Physiological responses to short-term sediment exposure in adults of the Caribbean coral Montastraea cavernosa and adults and recruits of Porites astreoides
Sedimentation is a common anthropogenic stressor known to reduce coral growth, reproduction, and the photosynthetic capacity of their endosymbiotic algae. This study assessed the short-term effects of sedimentation on the condition and survivorship of Porites astreoides recruits, as well as the photophysiology, oxidative stress, survivorship and recovery potential of adult Montastraea cavernosa and P. astreoides. Porites astreoides recruits were subjected to either fine-grained (grains sizes 250 µm and smaller) or coarse-grained (grain sizes 1.44 mm and larger) sediments for 48 h. Only coarse-grained sediments significantly reduced the survivorship and condition of recruits. Adult colony survivorship was significantly lower in exposed P. astreoides compared to M. cavernosa colonies. Regardless of sediment treatment, the maximum quantum yield of endosymbionts within adult P. astreoides colonies declined significantly following sediment exposure and did not show any signs of recovery. This response failed to yield any clear changes in oxidative stress activity. In comparison, adult M. cavernosa colonies exposed to high sediment levels showed significant recovery in maximum quantum yield, without any significant changes in oxidative stress, following sediment removal. The results of this study highlight the importance of considering the differential inter- and intra-specific susceptibilities that are encountered in corals as a function of life history stage and gross morphology when exposed to varying sediment grain types.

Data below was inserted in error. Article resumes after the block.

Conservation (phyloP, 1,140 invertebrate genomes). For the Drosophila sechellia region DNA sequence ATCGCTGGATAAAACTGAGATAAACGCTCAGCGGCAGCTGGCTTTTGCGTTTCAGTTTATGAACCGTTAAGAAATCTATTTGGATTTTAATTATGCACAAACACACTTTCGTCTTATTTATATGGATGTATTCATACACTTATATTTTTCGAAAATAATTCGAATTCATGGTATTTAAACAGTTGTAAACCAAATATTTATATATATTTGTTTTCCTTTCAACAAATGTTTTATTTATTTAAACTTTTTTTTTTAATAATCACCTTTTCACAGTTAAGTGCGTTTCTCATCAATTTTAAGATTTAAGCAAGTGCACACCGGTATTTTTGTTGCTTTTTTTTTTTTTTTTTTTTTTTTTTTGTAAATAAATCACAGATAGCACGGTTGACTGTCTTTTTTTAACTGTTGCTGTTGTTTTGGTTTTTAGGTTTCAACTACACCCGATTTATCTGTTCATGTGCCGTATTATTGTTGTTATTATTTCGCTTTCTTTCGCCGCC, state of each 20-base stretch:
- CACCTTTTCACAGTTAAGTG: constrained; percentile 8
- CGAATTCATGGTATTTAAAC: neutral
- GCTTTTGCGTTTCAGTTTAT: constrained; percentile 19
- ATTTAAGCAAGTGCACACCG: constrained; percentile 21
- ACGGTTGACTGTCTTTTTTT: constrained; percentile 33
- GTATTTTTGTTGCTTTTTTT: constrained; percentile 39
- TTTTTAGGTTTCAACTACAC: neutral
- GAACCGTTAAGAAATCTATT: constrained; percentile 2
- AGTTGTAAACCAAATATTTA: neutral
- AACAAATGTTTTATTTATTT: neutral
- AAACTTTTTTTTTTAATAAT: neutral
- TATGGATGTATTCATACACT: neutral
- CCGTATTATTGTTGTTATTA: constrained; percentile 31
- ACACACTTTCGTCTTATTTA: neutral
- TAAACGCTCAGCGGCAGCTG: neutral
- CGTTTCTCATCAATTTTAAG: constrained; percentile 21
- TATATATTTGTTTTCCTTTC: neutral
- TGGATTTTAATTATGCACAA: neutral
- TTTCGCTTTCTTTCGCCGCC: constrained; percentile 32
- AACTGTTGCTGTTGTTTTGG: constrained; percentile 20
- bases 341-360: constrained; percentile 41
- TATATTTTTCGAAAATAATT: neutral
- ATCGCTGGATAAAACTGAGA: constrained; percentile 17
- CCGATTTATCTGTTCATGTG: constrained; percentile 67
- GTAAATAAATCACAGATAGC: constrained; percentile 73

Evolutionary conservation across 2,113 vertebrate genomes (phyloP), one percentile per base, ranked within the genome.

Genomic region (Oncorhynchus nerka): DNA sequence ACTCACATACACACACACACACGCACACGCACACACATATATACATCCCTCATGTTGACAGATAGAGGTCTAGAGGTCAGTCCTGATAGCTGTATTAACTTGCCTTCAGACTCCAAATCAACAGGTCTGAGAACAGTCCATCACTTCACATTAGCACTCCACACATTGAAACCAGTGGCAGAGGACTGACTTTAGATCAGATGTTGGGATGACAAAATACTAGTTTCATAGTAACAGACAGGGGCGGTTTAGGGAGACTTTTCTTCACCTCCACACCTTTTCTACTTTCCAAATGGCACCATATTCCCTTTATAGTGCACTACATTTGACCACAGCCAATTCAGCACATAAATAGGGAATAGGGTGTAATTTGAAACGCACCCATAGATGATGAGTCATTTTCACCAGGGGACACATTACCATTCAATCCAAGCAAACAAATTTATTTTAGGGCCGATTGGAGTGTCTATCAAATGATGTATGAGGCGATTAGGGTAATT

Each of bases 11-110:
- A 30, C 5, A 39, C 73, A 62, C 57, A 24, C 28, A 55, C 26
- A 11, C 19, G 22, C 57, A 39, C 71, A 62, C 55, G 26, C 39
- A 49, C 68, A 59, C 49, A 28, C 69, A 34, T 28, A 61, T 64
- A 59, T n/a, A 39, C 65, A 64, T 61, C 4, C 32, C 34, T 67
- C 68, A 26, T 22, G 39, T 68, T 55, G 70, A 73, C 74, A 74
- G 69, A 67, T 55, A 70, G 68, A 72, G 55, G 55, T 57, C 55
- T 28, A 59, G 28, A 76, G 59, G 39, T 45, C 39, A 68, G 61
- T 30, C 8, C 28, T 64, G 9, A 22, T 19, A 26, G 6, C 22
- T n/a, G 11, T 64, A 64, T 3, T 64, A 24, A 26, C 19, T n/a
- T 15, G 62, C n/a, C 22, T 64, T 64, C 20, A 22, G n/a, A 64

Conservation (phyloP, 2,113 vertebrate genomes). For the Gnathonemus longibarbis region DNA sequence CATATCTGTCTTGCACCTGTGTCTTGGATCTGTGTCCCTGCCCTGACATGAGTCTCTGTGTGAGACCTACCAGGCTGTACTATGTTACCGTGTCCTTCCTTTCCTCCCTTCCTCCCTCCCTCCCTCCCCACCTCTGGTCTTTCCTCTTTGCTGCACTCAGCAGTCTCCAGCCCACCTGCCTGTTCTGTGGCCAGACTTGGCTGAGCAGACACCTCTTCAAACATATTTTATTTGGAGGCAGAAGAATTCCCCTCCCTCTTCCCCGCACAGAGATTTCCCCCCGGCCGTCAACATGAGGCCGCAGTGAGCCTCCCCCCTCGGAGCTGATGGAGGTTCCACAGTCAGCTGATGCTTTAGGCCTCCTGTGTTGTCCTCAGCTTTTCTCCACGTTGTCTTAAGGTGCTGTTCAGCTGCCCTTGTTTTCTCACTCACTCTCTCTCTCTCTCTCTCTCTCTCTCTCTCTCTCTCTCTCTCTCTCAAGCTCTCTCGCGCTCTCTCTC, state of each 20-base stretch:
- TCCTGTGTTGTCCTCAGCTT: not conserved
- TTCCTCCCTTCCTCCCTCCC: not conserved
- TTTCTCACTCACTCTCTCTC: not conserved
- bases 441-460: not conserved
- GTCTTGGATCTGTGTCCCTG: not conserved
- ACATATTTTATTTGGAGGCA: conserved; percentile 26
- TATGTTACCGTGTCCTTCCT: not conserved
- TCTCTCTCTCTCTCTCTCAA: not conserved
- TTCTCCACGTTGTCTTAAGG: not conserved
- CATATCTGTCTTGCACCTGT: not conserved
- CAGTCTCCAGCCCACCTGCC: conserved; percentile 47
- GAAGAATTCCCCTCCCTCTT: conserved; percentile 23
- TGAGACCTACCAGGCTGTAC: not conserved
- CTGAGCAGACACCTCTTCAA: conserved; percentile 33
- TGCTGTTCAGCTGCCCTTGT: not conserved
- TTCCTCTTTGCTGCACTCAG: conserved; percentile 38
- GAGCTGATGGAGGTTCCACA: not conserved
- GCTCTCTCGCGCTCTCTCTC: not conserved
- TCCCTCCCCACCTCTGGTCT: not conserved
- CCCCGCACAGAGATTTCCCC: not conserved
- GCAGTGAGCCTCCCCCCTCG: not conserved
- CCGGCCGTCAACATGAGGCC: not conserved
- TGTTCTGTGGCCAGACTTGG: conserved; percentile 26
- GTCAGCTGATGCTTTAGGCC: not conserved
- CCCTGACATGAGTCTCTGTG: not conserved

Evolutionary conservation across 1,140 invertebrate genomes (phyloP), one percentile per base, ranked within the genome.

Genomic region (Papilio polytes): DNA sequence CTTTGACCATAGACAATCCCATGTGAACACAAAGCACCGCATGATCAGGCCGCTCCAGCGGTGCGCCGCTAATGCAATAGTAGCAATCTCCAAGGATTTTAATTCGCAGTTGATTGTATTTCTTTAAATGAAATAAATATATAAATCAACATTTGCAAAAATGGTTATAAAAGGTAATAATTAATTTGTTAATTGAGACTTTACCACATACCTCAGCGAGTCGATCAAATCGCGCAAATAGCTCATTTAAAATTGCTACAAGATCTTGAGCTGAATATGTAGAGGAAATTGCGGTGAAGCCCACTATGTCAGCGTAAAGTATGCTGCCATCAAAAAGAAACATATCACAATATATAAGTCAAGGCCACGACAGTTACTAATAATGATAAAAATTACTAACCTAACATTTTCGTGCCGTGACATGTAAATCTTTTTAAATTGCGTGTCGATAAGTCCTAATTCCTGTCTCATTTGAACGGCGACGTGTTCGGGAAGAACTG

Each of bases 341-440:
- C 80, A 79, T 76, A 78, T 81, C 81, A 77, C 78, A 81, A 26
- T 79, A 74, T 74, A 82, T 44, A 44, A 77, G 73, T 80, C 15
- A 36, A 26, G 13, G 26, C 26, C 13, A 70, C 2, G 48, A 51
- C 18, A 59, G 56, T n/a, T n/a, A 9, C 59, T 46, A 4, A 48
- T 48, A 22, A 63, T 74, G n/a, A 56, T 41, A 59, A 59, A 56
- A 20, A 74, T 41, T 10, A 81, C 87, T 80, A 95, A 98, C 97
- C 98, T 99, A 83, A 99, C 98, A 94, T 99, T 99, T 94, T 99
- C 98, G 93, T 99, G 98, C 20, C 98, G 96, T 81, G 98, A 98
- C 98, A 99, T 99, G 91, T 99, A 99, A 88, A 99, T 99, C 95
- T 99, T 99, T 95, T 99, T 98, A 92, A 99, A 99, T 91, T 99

Digital Object Identifier (DOI)
Rushmore, Ross, C., & Fogarty, N. D. (2021). Physiological responses to short-term sediment exposure in adults of the Caribbean coral Montastraea cavernosa and adults and recruits of Porites astreoides. Coral Reefs, 40(5), 1579–1591. https://doi.org/10.1007/s00338-021-02156-0